Introducing Domino’s new podcast, Design Time, where we explore spaces with meaning. Each week, join editor-in-chief Jessica Romm Perez along with talented creatives and designers from our community to explore how to create a home that tells your story. Listen now and subscribe for new episodes every Thursday.
In This Bedroom Makeover, the DIY Headboard Doubles as an Art Installation
And it’s in the perfect moody shade.
Published Jul 26, 2020 1:00 AM
Carmeon Hamilton’s bathroom and bedroom transformation started with one shade: an expressive dark juniper. “Most of the time you see people painting their rooms black [when they are going for moody interiors],” says the Memphis-based founder of Nubi Interiors, “but because of my love of plants, I always lean toward a deep, deep green.”
Hamilton already had the hue lining her bedroom walls pre-remodel, but when the designer found a Tile Shop subway tile in a similar shade, she went into renovation overdrive. “I knew the bathroom would be the most unexpected place to use such a deep color,” she says. “So I let the tile dictate the green that I went with everywhere else.” Where else? The bedroom ceiling (they repainted the walls a bright white), a DIY slatted headboard, the curtains, and a comfy leather reading chair.
Even the most experienced interior designers can take away some new lessons from a project, especially when it’s happening in their own home and over the span of just seven weeks. “It was really eye-opening,” says Hamilton. Here’s what she learned from her two-room makeover.
Don’t Be Afraid to Change Course
Hamilton had planned on installing a big picture window in the bedroom, but after chatting with an interior designer friend, she opted for French doors instead—that way she could easily access the backyard. The opening lets in even more natural light than a window would, plus she now has her next project in line: building a deck.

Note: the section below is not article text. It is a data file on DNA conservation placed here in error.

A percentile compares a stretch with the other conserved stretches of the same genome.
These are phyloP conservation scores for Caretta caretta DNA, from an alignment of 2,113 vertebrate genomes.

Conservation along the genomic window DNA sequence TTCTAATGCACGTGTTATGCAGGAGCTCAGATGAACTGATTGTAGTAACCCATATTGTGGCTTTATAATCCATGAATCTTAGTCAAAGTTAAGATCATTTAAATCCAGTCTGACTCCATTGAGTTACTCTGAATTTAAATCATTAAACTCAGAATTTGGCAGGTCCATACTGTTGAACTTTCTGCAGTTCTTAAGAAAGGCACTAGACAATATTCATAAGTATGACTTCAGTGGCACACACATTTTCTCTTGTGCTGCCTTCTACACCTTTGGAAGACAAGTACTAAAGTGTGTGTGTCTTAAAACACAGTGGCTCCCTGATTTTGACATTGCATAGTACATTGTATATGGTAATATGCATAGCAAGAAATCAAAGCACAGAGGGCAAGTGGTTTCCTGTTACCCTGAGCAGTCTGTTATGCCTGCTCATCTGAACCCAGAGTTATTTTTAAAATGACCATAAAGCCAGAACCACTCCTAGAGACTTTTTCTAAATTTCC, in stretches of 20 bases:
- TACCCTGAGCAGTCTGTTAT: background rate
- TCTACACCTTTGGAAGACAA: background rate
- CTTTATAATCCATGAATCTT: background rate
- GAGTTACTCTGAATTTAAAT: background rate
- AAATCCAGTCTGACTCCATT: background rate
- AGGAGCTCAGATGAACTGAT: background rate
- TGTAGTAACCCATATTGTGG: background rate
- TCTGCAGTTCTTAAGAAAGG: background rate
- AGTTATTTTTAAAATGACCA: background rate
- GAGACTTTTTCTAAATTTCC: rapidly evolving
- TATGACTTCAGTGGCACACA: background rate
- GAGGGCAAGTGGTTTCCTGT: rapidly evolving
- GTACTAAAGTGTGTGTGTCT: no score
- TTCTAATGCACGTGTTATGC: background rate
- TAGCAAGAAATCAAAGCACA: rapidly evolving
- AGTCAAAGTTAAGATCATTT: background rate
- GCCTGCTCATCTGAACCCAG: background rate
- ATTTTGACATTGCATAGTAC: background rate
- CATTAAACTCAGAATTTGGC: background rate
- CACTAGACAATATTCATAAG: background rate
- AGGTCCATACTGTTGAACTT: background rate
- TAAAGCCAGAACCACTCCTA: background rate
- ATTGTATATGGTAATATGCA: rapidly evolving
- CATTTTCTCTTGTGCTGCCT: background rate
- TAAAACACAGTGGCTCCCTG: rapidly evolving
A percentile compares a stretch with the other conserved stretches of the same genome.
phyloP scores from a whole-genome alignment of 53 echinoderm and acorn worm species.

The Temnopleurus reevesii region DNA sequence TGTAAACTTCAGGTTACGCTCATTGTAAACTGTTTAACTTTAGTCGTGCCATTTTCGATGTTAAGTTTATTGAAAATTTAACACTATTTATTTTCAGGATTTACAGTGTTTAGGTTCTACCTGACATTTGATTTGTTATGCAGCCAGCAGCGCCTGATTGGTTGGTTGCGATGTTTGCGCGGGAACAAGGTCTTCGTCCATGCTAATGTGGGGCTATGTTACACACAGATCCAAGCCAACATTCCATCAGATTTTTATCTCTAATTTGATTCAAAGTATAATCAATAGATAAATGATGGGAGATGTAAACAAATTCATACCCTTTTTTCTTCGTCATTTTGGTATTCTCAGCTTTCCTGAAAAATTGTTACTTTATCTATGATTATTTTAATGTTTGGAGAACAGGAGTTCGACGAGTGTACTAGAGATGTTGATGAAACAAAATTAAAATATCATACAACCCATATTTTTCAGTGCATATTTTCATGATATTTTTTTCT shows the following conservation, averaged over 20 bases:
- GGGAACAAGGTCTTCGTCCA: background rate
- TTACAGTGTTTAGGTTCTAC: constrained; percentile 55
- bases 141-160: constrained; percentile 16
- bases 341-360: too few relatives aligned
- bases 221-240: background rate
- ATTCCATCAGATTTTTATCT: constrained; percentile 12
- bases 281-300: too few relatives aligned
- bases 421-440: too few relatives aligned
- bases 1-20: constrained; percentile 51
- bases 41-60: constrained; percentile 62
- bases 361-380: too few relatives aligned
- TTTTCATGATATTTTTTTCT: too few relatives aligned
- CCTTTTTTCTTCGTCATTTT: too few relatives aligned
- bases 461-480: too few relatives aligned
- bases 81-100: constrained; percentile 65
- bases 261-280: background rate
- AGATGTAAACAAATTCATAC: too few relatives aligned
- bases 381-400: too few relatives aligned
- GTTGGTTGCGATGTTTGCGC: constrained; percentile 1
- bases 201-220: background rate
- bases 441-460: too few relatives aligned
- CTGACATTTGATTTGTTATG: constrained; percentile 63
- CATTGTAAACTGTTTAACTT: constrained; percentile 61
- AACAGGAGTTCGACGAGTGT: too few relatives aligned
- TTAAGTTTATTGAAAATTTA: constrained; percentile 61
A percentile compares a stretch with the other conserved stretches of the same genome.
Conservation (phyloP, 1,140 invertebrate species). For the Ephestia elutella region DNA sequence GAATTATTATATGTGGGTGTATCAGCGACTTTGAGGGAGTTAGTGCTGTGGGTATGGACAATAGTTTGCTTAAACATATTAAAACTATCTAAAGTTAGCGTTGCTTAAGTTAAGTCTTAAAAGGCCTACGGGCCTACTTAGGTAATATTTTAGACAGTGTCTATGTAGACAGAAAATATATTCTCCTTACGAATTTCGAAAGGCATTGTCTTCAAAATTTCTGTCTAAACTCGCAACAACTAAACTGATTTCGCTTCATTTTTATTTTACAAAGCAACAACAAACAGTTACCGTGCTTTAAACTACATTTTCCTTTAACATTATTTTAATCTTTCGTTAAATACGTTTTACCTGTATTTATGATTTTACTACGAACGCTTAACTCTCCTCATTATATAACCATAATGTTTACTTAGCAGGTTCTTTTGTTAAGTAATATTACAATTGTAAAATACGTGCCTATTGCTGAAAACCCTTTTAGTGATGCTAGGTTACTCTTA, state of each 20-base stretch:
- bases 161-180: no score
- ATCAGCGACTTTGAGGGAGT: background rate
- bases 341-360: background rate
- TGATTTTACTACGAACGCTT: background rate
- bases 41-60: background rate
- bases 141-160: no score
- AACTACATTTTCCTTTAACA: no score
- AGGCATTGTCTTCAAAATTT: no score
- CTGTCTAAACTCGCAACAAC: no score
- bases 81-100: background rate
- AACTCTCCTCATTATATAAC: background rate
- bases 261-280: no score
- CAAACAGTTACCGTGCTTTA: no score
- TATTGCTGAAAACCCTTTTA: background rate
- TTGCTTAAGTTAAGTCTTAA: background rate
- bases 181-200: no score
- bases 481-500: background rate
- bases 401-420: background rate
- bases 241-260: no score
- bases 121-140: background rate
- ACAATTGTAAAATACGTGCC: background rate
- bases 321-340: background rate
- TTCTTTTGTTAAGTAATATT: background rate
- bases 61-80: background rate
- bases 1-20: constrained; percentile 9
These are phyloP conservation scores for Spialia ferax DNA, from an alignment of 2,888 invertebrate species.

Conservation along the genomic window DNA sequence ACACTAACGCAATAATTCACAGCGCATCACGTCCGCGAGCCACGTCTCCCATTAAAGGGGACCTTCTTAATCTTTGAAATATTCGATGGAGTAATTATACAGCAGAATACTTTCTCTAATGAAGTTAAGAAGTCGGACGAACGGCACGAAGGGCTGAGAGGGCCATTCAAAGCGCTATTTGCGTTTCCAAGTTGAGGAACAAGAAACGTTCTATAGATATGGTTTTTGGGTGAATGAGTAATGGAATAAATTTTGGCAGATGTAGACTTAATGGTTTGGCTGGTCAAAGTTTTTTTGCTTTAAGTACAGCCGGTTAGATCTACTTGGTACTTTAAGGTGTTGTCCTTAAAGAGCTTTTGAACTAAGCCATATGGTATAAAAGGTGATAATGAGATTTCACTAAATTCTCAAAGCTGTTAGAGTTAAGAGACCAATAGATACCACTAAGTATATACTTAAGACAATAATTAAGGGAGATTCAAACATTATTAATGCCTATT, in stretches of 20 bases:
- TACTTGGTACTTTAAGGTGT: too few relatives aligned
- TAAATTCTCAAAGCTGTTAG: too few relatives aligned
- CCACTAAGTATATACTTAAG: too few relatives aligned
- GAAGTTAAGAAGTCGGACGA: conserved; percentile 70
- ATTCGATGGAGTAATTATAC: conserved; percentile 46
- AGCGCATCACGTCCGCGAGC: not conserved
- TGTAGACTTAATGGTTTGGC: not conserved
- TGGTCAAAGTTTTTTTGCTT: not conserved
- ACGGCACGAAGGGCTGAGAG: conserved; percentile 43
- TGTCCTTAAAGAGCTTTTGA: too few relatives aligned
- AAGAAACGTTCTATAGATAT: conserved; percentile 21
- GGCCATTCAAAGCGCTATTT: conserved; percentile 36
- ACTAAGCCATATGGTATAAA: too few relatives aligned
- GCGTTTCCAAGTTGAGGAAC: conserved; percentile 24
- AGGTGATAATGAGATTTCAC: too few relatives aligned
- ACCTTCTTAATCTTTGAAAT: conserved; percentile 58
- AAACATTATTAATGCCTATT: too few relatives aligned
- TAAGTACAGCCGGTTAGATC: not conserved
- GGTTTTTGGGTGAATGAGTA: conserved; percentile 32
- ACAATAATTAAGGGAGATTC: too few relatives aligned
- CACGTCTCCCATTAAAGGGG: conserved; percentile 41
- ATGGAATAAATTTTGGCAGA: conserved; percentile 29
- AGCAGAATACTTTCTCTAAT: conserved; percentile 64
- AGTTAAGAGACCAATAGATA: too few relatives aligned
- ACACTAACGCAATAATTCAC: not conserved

Prepare for Demo
While it’s certainly fun to pick out paint and duvets, Hamilton says those should be the final decisions. First, focus on the details that aren’t as visible. “Once demo starts, everything hinges upon all of those little things,” she says. “So you’ve picked out a faucet—but what about the valve that goes to that faucet?” Similarly, where would you like your outlets to go? (The contractors need to do the electrical before they put up drywall.) For a smoother process—and, hopefully, less delays—make these choices ahead of time.
Build a Custom Headboard
Because there wasn’t space to add true architectural detailing to the wall behind the bed, Hamilton brought in dimension with a DIY: an art installation of wood slats (which also acts as a headboard). First, she painted a green rectangle on the wall, then covered it with wood slats in the same shade, spaced one inch apart, using a nail gun. The result is a textural work of genius. “It’s my favorite thing in the room,” she says.
Look to the Office for Inspiration
“I think it was for media and print stuff,” Hamilton says of the vintage piece of office furniture she turned into a chic bathroom vanity. Even so, she saw its potential—so much so that she held onto it for six months because she knew the cane doors and warm finish would eventually perfectly complement the green tile.
One Room at a Time
“I’ve been in interior design for 12 years, but this was the first time I did a space of my own,” says Hamilton. During the reno, she and her husband moved their bed to the living room (they sold their pool table to make space), and their bathroom was MIA for weeks. “Now that I’ve had this personal experience, moving forward, I’ll tell clients, ‘No, you do not want to do your kitchen and your bathroom at the same time.’”